Category Archives: Food and Drug

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“Free Speech in the Fog of Scientific Uncertainty” by Professor Jane Bambauer

In the following article authored by University of Arizona Law Professor Jane Bambauer, the professor makes a compelling argument that FTC/FDA regulation of health claims should focus on situations  where the government has compelling evidence of actual harm.   Professor Bambauer offers an opinion that high standards for health benefit claims can effectively silence commercial speech … Continue Reading

TINA Has Eyes on Goop

The consumer advocacy non-profit Truth in Advertising, Inc. (TINA.org) has set its sights on Goop, the lifestyle brand launched by Gwyneth Paltrow.  In a complaint filed earlier this week with the Santa Clara and Santa Cruz County California district attorneys, both members of the California Food and Drug and medical Device Task Force, TINA alleges … Continue Reading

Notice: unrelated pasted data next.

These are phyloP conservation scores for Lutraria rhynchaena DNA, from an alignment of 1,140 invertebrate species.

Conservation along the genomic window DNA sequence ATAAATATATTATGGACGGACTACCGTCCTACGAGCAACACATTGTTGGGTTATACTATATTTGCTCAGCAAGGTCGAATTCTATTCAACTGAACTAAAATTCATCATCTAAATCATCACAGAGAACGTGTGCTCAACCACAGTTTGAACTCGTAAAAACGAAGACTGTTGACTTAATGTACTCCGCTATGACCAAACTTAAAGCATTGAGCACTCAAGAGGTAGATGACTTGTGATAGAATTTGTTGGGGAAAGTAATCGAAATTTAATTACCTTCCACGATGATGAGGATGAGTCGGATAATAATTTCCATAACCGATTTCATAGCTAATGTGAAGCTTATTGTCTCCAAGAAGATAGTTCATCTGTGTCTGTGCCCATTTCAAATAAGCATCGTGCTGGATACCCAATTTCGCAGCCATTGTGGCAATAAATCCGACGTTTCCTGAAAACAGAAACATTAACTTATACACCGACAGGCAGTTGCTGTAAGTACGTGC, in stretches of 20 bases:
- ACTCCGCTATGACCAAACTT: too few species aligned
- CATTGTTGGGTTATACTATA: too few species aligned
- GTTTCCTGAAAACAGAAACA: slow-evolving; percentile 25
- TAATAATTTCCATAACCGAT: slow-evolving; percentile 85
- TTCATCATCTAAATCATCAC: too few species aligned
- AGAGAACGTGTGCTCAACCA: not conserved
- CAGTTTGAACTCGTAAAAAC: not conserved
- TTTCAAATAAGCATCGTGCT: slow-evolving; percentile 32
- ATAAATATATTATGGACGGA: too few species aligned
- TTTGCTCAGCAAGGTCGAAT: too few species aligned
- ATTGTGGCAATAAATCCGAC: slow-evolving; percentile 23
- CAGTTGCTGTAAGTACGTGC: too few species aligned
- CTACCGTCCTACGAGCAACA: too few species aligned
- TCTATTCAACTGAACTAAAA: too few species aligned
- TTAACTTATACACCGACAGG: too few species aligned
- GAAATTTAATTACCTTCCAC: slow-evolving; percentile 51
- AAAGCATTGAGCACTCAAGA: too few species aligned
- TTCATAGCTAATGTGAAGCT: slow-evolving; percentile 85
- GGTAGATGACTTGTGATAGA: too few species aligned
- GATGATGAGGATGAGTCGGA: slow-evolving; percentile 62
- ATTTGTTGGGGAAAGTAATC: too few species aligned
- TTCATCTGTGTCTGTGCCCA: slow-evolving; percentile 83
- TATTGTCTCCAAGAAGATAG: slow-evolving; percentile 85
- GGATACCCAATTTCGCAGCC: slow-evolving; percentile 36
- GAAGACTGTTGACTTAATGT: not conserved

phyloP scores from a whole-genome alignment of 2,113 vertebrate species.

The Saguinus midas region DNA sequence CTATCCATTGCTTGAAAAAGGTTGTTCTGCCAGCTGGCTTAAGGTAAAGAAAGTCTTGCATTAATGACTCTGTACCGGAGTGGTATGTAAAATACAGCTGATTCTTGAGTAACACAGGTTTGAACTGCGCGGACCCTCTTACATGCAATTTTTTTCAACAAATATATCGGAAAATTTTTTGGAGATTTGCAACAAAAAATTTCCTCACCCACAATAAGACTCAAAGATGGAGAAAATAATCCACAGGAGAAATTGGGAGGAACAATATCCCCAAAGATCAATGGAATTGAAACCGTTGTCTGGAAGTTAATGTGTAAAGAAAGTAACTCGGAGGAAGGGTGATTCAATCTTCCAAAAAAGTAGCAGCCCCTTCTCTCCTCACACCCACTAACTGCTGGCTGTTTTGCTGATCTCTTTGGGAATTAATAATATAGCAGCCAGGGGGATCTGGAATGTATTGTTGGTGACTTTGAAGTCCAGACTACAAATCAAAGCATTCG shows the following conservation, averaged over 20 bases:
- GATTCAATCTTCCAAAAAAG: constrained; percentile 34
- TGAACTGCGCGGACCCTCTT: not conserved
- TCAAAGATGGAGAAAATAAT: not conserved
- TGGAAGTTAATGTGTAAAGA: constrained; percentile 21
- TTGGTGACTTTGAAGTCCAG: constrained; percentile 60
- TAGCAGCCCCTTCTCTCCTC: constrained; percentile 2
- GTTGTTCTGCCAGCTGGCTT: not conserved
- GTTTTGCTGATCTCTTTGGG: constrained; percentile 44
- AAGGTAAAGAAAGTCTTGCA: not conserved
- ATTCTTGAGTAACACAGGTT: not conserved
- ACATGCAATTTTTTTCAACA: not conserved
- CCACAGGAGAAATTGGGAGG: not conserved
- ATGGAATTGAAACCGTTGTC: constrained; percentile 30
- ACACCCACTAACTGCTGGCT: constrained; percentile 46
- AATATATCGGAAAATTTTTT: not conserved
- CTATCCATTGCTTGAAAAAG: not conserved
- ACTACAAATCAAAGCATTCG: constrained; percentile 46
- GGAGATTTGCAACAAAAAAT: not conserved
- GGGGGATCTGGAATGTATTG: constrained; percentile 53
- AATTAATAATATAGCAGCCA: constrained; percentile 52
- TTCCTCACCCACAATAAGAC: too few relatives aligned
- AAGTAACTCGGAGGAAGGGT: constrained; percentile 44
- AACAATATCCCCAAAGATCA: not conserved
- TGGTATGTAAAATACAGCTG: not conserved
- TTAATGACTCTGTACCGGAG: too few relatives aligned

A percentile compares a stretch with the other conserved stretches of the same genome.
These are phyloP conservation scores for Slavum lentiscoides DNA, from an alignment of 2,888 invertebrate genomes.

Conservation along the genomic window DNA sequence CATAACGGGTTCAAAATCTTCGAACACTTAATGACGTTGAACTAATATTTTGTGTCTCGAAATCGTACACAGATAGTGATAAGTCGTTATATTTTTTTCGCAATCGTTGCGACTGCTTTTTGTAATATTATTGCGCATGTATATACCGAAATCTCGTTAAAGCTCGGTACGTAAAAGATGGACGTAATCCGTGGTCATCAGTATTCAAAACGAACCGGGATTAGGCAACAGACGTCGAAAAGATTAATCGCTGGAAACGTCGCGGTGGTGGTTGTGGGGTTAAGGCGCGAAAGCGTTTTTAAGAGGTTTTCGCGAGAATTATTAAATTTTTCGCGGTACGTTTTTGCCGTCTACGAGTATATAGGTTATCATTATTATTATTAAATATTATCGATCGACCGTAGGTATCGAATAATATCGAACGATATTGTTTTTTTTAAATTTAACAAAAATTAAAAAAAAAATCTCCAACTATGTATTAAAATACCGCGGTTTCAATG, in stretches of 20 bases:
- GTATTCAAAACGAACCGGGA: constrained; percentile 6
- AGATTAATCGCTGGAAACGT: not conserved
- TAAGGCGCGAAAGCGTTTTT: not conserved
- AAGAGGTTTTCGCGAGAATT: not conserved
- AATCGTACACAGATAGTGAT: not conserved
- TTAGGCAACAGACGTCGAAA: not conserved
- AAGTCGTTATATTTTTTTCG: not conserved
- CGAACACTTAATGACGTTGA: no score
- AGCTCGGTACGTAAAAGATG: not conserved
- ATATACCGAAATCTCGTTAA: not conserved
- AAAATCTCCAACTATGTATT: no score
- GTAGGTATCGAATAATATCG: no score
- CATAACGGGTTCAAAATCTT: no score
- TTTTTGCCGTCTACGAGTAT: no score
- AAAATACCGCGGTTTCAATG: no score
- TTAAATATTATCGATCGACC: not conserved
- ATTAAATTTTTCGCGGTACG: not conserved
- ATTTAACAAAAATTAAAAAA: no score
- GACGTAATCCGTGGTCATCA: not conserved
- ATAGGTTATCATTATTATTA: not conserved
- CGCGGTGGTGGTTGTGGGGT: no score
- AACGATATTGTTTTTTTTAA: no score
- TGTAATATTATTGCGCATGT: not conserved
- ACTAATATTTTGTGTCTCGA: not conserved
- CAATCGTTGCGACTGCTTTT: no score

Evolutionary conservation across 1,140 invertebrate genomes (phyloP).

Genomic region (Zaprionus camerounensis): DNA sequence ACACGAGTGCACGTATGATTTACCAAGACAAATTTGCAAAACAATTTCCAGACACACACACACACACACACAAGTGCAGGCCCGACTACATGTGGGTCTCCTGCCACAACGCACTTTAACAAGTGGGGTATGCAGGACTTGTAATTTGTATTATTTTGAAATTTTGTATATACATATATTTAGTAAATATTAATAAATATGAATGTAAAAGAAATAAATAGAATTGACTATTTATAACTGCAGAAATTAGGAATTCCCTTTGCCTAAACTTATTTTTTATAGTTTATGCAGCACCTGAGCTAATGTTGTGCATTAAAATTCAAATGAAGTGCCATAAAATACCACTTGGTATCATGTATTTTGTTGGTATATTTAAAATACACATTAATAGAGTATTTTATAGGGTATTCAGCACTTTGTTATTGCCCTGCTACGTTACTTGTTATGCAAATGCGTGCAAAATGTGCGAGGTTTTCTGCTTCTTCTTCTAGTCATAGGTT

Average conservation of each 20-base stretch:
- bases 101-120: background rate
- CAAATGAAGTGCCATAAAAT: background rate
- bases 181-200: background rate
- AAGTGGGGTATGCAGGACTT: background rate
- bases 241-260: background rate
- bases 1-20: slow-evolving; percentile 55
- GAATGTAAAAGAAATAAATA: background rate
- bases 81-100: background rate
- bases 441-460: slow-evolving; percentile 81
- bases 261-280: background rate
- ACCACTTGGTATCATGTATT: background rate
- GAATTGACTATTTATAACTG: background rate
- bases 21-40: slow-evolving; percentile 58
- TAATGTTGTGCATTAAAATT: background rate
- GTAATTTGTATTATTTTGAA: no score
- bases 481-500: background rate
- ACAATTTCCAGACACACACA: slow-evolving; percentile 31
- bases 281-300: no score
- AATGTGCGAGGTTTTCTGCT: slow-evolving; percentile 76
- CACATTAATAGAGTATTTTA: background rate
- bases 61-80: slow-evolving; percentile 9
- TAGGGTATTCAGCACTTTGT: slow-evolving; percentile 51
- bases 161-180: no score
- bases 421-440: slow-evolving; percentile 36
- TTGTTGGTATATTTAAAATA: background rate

Missing Ingredient Claims Lead Food Advertising Class Actions So Far in 2017

For the first 28 weeks of 2017, the most frequently alleged claims in new food and beverage false-advertising class actions have related to featured product ingredients that allegedly are absent, or present only in small quantities, in the food at issue. We reviewed news reports and other mentions of newly-filed food advertising class actions for … Continue Reading

Minnesota Federal Judge Says Glyphosate Claims are “Unreasonable”

A mini-trend in food litigation last year was the spate of class action cases alleging that foods advertised as “natural” contained trace amounts of the herbicide glyphosate.  “Trace” is the operative word; to the extent plaintiffs alleged the amounts they found, those amounts always were far below even what the U.S. Department of Agriculture permits … Continue Reading

NY AG Enters Mobile Health App Enforcement Arena with Settlements Targeting Health Claims and Privacy Practices